Immigration Policy Integral to Intelligence and National Security

By Dan Cadman on January 9, 2017

Kevin Williamson has written an excellent article for National Review online, "Agents and Agencies: Donald Trump should push for intelligence reform". I strongly encourage readers to take a look.

In it, Williamson says, "The Wall Street Journal reports that Donald Trump's recent public criticism of U.S. intelligence agencies presages an effort to reorganize the nation's sundry spy bureaucracies. Trump's press secretary, Sean Spicer, denies that the president has any such plan in mind. If he doesn't, he damn well should."

That's a sentiment I heartily agree with, particularly as concerns the Office of the Director of National Intelligence which, like most government "czars", only adds a layer of bureaucracy at the stratospheric levels of government, while adding little value. (This is something I covered in more detail when reviewing a statute embedded within the yearly defense budget for 2017 recently passed by the House of Representatives.)

But what I like most about Williamson's piece is this:

What is needed is a seamless-garment approach to intelligence gathering at the federal level, which will necessarily touch everything from financial oversight to immigration to old-fashioned military and espionage operations. The dissemination of that information to and coordination with domestic law-enforcement agencies poses some tricky legal and ethical questions — questions that we will want answered in a consistent and effective way that comports with our existing civil-rights practices. (Emphasis added.)

All too often we see immigration mentioned only as an afterthought in the context of intelligence and national security, notwithstanding the creation of the Department of Homeland Security (DHS) out of the chaos of the 9/11 attacks. In fact, the actual operational workings of the various immigration agencies within DHS (CBP, ICE, USCIS) seem to be at sharp variance with the goals outlined in their mission statements. This is particularly true with USCIS (U.S. Citizenship and Immigration Services), the organization charged with granting or denying benefits to aliens seeking to enter or remain in the United States under various visa categories or as refugees and asylees. The agency focuses almost entirely on being "yes-friendly" rather than as an impartial adjudicator of benefits in the national interest.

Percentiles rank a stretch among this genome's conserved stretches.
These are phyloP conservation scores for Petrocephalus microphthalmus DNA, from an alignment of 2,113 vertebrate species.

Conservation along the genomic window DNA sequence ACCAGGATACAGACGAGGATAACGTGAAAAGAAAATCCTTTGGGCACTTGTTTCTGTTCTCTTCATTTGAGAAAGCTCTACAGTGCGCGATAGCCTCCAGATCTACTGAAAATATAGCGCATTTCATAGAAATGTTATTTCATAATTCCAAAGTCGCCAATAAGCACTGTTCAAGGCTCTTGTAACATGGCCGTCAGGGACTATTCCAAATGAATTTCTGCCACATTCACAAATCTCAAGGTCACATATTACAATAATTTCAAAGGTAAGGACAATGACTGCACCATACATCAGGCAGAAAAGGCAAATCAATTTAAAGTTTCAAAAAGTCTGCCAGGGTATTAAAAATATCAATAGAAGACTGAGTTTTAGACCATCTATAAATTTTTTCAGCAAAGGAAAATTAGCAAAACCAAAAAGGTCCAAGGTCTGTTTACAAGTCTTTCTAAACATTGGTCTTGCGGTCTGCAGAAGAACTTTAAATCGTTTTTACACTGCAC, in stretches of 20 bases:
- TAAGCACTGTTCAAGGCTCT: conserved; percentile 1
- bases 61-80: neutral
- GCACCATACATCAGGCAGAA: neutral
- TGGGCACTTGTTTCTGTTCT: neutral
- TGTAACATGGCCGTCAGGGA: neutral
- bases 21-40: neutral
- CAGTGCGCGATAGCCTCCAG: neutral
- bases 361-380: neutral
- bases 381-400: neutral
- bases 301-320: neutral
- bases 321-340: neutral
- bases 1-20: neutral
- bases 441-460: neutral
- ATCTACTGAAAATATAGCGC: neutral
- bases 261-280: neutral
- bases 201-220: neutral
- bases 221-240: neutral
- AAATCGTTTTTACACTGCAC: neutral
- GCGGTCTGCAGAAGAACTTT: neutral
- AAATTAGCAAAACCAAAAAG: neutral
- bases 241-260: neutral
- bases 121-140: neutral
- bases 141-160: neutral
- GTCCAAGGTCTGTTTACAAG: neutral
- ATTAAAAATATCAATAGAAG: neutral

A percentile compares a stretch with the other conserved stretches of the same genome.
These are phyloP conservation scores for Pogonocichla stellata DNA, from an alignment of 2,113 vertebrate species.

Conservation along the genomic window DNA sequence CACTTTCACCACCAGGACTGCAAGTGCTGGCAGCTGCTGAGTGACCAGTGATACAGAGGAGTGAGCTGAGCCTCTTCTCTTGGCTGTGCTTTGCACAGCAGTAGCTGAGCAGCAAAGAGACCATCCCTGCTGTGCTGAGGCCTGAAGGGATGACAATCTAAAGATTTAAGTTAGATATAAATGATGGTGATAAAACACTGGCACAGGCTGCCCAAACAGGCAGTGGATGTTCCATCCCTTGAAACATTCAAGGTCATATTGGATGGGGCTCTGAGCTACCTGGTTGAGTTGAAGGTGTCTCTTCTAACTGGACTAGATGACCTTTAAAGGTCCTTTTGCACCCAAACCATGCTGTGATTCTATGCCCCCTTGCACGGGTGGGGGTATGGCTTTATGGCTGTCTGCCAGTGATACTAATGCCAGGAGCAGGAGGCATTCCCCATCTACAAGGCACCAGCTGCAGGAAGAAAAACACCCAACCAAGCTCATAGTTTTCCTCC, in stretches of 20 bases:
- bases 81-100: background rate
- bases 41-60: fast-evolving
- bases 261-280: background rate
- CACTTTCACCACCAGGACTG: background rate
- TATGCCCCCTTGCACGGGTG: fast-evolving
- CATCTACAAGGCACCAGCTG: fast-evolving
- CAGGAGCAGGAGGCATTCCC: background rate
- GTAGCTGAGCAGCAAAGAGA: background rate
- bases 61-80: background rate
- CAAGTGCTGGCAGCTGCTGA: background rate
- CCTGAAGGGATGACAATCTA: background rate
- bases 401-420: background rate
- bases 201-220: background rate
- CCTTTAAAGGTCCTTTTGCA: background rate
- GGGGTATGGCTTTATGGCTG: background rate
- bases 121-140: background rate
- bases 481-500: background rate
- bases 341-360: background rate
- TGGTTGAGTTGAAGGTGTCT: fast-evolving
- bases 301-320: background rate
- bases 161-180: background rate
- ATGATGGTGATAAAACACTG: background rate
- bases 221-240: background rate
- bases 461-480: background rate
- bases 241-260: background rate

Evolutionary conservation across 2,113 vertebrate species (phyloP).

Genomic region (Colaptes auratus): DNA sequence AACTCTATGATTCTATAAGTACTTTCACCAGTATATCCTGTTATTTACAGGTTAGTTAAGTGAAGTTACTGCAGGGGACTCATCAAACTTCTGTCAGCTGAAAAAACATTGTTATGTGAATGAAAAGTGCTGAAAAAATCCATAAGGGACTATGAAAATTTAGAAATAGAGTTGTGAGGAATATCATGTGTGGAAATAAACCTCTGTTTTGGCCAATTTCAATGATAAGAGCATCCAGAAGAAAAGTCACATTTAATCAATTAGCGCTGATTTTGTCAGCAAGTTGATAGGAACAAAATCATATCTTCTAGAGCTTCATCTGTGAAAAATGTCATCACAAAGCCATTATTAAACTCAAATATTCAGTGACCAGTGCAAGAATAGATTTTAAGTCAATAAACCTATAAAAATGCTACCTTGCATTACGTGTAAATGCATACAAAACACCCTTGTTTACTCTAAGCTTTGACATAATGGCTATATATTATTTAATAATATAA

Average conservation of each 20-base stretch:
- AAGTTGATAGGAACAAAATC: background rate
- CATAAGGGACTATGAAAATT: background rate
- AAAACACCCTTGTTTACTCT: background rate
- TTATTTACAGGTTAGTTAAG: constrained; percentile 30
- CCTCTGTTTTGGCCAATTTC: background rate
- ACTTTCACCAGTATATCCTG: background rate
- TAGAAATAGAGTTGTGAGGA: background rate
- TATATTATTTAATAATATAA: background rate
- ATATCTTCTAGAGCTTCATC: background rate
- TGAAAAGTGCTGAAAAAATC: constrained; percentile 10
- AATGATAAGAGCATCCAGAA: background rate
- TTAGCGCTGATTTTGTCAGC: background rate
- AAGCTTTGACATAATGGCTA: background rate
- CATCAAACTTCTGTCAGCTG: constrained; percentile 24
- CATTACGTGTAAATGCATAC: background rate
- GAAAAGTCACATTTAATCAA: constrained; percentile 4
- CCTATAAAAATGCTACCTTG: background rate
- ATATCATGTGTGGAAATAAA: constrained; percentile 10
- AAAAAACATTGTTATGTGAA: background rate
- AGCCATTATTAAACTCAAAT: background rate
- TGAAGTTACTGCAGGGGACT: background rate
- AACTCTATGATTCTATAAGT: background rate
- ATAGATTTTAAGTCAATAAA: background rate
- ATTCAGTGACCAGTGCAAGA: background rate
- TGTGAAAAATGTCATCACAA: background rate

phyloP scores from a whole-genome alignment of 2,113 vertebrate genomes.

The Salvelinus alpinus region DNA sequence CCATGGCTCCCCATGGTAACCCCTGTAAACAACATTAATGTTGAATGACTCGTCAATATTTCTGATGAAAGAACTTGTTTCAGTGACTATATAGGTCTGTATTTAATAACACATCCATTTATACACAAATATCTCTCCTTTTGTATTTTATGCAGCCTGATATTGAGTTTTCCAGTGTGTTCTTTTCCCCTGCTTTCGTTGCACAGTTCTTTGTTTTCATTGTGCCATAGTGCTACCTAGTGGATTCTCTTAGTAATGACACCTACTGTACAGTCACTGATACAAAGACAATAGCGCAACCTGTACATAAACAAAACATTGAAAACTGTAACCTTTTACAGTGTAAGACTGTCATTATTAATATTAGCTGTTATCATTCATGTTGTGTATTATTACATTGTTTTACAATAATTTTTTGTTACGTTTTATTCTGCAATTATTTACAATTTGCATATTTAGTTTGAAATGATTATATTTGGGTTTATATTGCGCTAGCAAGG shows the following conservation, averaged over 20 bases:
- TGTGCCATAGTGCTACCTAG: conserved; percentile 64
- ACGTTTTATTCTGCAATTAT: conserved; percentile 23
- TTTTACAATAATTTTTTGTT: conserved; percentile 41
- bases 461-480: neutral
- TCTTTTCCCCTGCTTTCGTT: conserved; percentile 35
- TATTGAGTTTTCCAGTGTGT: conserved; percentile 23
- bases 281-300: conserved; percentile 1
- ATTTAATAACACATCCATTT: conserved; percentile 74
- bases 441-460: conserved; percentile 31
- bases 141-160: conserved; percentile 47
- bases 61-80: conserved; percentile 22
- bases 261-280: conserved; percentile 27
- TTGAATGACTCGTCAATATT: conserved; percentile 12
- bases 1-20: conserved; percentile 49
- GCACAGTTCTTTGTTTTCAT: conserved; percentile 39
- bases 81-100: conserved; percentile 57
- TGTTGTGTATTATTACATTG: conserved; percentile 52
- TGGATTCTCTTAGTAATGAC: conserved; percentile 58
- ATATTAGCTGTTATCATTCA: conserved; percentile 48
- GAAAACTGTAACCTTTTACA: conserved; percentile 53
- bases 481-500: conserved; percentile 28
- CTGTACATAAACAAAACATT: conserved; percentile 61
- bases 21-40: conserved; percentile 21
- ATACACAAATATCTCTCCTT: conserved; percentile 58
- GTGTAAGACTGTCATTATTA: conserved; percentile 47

In fairness, that critique was as true of the Bush administration as it has been for the Obama administration. The difference is one of degree, which admittedly has tilted shockingly out of balance in the last eight years. But USCIS has functioned, almost from the beginning, more as an ombudsman for aliens generally than it has as an outgrowth of a cabinet department charged with safeguarding the homeland.

There is now a chance to change this with the nomination of General John Kelly to head DHS. The tone under which DHS and its subordinate agencies will operate must start at the top. At USCIS, it would be particularly helpful for examiners to hear these words: "When there is a doubt and it comes to a choice between granting a benefit or protecting the American people, it's okay to deny the benefit. In fact, it's your job. Aliens are obliged to prove to you that they are clearly and unequivocally entitled to enter or remain, not the other way around."

Of course, the other two agencies I mentioned earlier, CBP (Customs and Border Protection) and ICE (Immigration and Customs Enforcement) also merit a close look by General Kelly and his senior staff.

As Williamson comments in his piece, "We don't lose wars because our soldiers cannot win them but because our politicians cannot; similarly, we are not losing the intelligence wars because we lack a national talent for spookery."

That observation is as true of immigration enforcement as it is of the armed forces or the federal intelligence apparatus. Our immigration enforcement and border control agencies don't lack competence — what they lack is an environment in which agents and officers are free to do their jobs without political interference while shackled with "transformational" philosophical agendas.